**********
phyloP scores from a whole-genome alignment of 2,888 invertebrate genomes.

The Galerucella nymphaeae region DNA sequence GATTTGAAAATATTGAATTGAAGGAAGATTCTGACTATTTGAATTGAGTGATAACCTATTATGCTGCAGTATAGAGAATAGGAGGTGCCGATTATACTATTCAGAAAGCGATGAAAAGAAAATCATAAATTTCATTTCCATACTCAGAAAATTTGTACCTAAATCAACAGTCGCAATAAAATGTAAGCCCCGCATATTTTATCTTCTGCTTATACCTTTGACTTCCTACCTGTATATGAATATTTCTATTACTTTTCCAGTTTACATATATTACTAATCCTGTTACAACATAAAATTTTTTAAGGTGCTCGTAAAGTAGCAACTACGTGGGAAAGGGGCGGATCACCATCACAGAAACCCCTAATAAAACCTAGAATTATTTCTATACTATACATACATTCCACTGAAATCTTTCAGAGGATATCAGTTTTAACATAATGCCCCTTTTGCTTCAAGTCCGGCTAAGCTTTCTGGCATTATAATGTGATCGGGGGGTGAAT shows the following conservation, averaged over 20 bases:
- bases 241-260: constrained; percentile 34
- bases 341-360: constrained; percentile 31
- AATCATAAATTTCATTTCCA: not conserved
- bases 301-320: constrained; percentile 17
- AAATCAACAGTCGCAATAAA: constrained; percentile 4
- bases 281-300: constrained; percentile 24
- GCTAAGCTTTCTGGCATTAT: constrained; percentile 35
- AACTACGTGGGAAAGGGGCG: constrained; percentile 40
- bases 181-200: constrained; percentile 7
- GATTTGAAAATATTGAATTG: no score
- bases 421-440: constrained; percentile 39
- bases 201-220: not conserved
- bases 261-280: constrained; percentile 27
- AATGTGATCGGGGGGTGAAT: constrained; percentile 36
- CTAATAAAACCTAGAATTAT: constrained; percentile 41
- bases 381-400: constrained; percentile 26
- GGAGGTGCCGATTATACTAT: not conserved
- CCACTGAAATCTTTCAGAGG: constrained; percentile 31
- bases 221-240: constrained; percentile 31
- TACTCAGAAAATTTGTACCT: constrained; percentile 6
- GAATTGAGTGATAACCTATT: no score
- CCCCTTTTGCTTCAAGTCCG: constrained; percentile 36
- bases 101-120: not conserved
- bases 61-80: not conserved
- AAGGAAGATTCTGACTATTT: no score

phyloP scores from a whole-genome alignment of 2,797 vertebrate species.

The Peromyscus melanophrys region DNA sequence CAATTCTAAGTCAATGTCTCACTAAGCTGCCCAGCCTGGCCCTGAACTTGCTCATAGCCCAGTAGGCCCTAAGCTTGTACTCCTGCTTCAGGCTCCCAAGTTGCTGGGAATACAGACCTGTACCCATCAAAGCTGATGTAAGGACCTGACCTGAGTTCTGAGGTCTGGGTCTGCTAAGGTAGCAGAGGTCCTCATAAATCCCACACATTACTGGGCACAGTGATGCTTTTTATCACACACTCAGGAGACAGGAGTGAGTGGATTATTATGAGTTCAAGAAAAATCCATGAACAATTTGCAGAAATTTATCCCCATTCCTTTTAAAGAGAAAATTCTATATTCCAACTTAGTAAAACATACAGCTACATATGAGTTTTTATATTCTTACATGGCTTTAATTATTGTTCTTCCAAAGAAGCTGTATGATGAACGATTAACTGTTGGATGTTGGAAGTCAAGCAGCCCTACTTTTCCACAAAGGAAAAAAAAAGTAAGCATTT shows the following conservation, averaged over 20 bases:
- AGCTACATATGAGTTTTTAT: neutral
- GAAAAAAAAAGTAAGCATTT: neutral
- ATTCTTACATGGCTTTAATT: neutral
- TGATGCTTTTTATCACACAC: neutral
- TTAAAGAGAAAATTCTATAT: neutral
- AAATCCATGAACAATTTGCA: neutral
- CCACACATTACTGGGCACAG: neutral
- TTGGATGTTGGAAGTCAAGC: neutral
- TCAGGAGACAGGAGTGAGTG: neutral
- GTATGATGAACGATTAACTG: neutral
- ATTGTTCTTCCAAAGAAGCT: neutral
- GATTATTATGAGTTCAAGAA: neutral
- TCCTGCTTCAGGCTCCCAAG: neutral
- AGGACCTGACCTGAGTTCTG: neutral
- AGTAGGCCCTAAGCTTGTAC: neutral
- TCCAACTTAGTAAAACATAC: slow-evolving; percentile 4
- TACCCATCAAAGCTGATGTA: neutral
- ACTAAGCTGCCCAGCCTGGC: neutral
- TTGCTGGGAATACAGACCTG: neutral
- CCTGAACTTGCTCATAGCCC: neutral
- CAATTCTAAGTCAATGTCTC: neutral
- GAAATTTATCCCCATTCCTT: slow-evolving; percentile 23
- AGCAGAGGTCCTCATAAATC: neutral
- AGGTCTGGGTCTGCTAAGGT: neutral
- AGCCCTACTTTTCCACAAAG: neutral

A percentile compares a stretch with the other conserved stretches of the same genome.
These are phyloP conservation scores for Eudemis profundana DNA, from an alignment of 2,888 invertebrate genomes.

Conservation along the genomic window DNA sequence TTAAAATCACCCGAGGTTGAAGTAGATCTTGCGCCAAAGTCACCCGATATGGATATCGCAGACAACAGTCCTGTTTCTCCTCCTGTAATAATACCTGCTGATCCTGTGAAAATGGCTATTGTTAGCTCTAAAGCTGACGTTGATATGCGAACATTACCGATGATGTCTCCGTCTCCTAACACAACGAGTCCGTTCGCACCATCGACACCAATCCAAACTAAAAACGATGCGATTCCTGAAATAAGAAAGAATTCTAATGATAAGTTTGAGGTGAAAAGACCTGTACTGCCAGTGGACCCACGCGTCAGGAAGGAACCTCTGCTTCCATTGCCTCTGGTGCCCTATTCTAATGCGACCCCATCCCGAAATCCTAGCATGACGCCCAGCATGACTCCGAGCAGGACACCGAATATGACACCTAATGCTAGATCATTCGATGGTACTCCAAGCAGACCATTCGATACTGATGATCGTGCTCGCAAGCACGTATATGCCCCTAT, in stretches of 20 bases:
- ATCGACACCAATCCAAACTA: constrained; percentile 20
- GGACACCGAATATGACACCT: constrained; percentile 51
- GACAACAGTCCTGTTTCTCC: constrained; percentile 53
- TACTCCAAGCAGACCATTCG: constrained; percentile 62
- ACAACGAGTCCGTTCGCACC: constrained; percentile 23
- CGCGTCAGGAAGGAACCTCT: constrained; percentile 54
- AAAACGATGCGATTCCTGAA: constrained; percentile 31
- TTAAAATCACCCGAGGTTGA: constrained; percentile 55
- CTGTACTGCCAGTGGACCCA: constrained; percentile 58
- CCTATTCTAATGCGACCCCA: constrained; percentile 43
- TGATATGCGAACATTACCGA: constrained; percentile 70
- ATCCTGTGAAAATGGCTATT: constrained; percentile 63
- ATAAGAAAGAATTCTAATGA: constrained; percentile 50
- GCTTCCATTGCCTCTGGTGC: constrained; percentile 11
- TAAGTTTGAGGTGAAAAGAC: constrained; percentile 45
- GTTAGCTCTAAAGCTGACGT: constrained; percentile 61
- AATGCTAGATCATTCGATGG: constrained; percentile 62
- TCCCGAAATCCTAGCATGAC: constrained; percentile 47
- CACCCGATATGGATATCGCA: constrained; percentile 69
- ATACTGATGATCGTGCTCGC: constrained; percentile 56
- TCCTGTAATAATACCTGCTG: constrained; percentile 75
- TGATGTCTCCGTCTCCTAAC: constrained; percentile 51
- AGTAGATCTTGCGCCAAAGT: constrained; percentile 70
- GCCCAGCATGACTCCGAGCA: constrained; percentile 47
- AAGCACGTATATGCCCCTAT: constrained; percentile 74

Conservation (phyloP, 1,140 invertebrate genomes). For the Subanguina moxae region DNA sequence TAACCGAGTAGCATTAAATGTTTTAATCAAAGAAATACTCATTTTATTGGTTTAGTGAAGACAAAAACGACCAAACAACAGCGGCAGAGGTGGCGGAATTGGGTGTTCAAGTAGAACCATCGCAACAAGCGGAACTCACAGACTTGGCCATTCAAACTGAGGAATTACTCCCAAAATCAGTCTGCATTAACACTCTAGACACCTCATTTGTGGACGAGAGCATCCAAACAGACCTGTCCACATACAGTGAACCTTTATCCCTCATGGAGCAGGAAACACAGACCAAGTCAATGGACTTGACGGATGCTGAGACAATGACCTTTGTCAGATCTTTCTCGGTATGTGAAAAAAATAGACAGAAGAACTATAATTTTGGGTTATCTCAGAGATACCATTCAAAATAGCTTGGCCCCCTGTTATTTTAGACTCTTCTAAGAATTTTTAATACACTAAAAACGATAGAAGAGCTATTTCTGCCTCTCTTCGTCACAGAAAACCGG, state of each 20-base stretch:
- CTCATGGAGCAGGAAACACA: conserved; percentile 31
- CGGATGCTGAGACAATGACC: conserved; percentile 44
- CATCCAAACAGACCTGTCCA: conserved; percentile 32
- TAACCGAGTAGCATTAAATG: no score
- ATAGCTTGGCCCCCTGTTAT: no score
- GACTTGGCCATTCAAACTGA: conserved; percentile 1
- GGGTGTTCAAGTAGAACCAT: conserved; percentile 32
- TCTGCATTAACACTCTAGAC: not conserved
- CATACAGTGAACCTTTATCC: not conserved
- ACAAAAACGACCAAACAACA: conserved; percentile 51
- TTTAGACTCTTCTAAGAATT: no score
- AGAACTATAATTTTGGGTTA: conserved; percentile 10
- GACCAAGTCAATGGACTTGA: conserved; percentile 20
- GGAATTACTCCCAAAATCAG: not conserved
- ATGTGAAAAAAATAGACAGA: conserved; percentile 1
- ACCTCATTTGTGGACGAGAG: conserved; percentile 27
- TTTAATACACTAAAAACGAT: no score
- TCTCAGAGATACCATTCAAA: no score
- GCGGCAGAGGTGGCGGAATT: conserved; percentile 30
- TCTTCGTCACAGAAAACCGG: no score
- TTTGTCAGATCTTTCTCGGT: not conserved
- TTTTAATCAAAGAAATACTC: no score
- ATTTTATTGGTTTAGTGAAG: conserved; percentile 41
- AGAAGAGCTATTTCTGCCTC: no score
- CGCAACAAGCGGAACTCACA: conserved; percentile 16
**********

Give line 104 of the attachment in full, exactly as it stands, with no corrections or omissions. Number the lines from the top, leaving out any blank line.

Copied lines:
- TTTGTCAGATCTTTCTCGGT: not conserved